The Erie Canal stretched across New York State ending at Buffalo on the shores of Lake Erie, one of the five Great Lakes. Pictured here is the recently excavated Commercial Slip built where the canal met the Buffalo Harbor.
The old Buffalo lighthouse built in 1833 still stands at the head of the harbor.
Paul bought me a ticket for a glider flight for my birthday. On September 19, we drove to the glider field on top of Harris Hill near Horseheads, NY and I did it. My pilot was a charming man who was a Korean War Veteran. He told me that none of the pilots are paid. They all belong to the glider club which runs the field and volunteer their time to take people up. The income from the tickets they sell goes toward the maintenance of the field, hangers, tow planes and gliders.
The tow plane that took us up to our first thermal where we cast off and floated on our own.
The view from my seat as we took off.
The view from 12,000 feet.
My pilot took this photo after we landed.
No motor meant that the only noise was a soft hiss as the glider wings cut through the air. It was a wonderful experience.
Every year, at the September meeting of the Long Island Craft Guild, we have 5 or 6 members demonstrating some of their techniques. The Guild is made up of people who are involved in such a wide range of crafts, that this is one of the few times they get to see how the other guy does it. This year I demonstrated free form rug hooking using yard, ribbon, and strips of cloth in the same design. These pieces are used for bags and wall hangings rather than rugs.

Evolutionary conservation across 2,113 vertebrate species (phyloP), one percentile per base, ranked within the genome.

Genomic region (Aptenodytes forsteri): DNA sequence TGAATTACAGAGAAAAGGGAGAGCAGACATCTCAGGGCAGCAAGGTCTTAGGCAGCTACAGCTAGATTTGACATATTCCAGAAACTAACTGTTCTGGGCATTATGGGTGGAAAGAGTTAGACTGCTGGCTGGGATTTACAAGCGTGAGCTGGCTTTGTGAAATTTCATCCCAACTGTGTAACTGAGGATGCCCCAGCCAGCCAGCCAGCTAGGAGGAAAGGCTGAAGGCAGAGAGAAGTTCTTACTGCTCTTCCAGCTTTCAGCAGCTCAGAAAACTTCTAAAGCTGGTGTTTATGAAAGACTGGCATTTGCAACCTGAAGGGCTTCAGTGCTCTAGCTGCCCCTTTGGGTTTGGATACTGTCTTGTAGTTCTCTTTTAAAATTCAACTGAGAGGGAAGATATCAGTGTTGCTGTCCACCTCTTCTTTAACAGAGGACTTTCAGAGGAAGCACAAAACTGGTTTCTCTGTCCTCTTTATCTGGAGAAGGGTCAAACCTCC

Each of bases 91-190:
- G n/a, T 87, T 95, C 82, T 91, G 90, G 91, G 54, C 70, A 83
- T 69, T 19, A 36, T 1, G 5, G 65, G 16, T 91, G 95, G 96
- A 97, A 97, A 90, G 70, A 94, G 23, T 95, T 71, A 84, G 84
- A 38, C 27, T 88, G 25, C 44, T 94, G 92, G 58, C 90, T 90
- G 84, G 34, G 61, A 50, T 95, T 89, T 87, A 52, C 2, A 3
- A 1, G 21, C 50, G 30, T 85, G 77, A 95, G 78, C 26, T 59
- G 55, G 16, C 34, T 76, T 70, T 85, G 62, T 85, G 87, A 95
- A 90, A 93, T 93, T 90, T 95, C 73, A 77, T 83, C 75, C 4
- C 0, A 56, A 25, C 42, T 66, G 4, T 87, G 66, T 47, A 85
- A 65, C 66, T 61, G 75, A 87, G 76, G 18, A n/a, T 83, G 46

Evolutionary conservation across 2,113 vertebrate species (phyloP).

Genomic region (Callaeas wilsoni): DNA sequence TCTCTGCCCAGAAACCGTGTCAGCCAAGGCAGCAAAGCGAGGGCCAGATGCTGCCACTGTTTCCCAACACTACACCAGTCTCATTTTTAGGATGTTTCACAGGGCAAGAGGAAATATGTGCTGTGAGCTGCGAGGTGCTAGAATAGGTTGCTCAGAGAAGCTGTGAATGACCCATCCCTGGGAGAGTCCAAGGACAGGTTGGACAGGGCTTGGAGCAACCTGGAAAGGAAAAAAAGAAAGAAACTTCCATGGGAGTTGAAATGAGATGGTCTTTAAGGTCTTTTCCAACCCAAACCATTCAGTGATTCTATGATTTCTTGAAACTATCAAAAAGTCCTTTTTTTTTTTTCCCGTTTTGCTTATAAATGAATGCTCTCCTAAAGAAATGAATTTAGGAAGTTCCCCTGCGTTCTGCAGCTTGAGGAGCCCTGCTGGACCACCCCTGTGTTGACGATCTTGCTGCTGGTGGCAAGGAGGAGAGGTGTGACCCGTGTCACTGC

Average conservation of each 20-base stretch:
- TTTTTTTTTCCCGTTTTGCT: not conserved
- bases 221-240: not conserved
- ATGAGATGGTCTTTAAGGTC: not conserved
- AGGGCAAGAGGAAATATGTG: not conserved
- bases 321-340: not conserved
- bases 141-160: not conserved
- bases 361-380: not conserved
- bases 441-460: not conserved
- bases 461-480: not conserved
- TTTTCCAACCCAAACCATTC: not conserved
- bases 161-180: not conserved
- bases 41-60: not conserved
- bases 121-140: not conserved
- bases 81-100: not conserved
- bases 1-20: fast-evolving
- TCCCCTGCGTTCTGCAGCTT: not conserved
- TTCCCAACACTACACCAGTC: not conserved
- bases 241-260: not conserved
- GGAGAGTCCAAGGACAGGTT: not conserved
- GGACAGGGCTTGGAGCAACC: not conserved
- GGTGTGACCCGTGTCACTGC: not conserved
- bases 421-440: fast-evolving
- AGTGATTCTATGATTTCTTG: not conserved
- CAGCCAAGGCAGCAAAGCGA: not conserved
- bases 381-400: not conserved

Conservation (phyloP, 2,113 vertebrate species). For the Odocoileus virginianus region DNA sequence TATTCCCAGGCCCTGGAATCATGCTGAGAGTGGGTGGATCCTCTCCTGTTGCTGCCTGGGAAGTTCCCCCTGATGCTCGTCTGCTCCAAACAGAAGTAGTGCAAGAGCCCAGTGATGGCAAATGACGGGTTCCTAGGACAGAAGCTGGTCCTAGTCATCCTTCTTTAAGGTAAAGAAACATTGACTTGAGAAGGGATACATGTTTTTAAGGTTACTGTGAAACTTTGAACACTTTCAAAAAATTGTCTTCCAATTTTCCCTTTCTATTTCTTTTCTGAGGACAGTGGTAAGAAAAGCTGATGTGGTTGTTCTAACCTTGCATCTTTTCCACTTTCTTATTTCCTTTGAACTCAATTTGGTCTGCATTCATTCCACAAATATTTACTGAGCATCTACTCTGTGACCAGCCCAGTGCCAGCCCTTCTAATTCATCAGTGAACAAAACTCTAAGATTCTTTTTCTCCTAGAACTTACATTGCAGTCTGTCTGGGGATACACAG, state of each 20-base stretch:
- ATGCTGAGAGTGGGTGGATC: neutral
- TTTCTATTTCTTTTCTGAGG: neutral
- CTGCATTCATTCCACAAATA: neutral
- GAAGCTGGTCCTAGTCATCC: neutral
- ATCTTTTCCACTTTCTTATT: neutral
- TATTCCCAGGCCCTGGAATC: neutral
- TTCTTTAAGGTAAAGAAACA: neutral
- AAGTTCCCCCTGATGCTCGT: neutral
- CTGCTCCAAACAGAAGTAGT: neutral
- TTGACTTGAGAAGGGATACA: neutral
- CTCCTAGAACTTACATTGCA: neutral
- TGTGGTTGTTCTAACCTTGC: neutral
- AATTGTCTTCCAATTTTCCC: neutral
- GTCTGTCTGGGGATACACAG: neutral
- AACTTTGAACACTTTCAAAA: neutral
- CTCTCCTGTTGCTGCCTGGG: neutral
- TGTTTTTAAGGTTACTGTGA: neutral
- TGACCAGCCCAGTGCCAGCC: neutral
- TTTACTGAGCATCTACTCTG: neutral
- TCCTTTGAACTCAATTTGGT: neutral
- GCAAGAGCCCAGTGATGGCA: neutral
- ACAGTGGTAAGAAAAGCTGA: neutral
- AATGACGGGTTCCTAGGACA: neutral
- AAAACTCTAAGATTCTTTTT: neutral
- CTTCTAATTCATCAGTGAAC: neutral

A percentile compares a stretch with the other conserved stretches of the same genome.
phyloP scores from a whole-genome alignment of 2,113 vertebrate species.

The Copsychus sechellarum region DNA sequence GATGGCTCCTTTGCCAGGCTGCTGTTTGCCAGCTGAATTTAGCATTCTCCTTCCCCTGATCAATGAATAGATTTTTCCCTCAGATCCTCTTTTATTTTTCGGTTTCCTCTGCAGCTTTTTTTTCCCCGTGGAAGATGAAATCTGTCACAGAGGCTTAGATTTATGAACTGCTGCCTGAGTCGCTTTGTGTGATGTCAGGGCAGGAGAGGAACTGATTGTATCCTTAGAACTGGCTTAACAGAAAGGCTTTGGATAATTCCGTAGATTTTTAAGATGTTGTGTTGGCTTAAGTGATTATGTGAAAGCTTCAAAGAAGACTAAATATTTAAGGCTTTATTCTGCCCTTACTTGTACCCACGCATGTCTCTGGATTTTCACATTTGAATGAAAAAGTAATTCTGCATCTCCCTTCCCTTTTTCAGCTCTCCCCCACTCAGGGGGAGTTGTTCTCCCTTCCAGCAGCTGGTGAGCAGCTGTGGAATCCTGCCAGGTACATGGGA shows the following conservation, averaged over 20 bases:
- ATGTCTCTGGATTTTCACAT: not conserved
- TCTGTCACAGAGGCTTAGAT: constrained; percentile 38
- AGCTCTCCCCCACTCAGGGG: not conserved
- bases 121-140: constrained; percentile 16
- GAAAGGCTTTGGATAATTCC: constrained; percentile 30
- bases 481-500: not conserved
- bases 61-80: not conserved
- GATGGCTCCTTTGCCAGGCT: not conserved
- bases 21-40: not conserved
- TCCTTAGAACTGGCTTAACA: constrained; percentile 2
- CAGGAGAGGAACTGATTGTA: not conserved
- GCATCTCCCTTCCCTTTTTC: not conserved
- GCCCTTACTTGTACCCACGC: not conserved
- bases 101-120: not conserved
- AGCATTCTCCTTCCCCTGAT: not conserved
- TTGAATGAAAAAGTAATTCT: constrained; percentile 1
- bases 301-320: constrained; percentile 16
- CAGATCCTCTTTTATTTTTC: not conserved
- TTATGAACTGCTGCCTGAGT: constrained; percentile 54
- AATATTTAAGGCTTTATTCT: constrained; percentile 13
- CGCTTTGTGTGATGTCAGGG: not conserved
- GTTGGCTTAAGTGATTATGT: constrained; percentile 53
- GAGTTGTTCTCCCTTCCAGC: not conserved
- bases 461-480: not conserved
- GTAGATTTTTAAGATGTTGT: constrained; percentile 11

Blythe, a Freethinker and my niece, was asked to put together an exhibition of her work for her local library. One of the people who works there had seen some of her paintings encouraged her to do it. It's the first time she has shown a body of her work. I am, of course, very proud of her.
I have a habit of shooting photos out of the window of the car when it's going bombing down the highway. Every once-in-a-while, I get something good. This was shot looking west on I-5, somewhere between Los Angelos and Sacramento, on August 8th.
Introducing Tricksie, a sun worshiping Boston Bull Terrier, and Gertie, a personable Pug, who live with my cousins, Joan and Jim in El Cajon. They were excellent travel companions who accompanied the four of us on our drive north to Portland, OR.
My cousin, Tommy, the morning after the family reunion in Park City, Utah. It was a great gathering and Paul and I were happy to see everybody, particularly those we had not seen since last year. We also enjoyed meeting a few cousins whom we had not met before.
This is my first attempt at using pastels. I learned a lot while doing it and hope that the next picture turns out better.
It's really Paul's fault that I'm doing this. He came home from a garage sale with a set of 36 pastels that had hardly been used. My friend Adrienne, who has been taking classes in this media, took me along with her and this is the result.
Working on a new piece now. I'll post it when I'm done.
My original shop, MarthaHorman, still has some jewelry but, little by little, I'm moving it to my new jewelry shop. Martha Horman will feature my paintings, both oil and watercolor, my photographs and, for the benefit of the Long Island Craft Guild, the prints of the late Jessie Fuchs.
My second shop, AuntMartha, features vintage goods and supplies. Since I am an Aunt Martha, I felt that this was a good name because it feels old fashion even though I'm not. (At least, I don't think so.)
My third shop is CabArray. It features my jewelry and I hope to add glass and hand cut stone cabochons in the future.
Do stop by and take a look around. The links to my shops are in the links column to the right.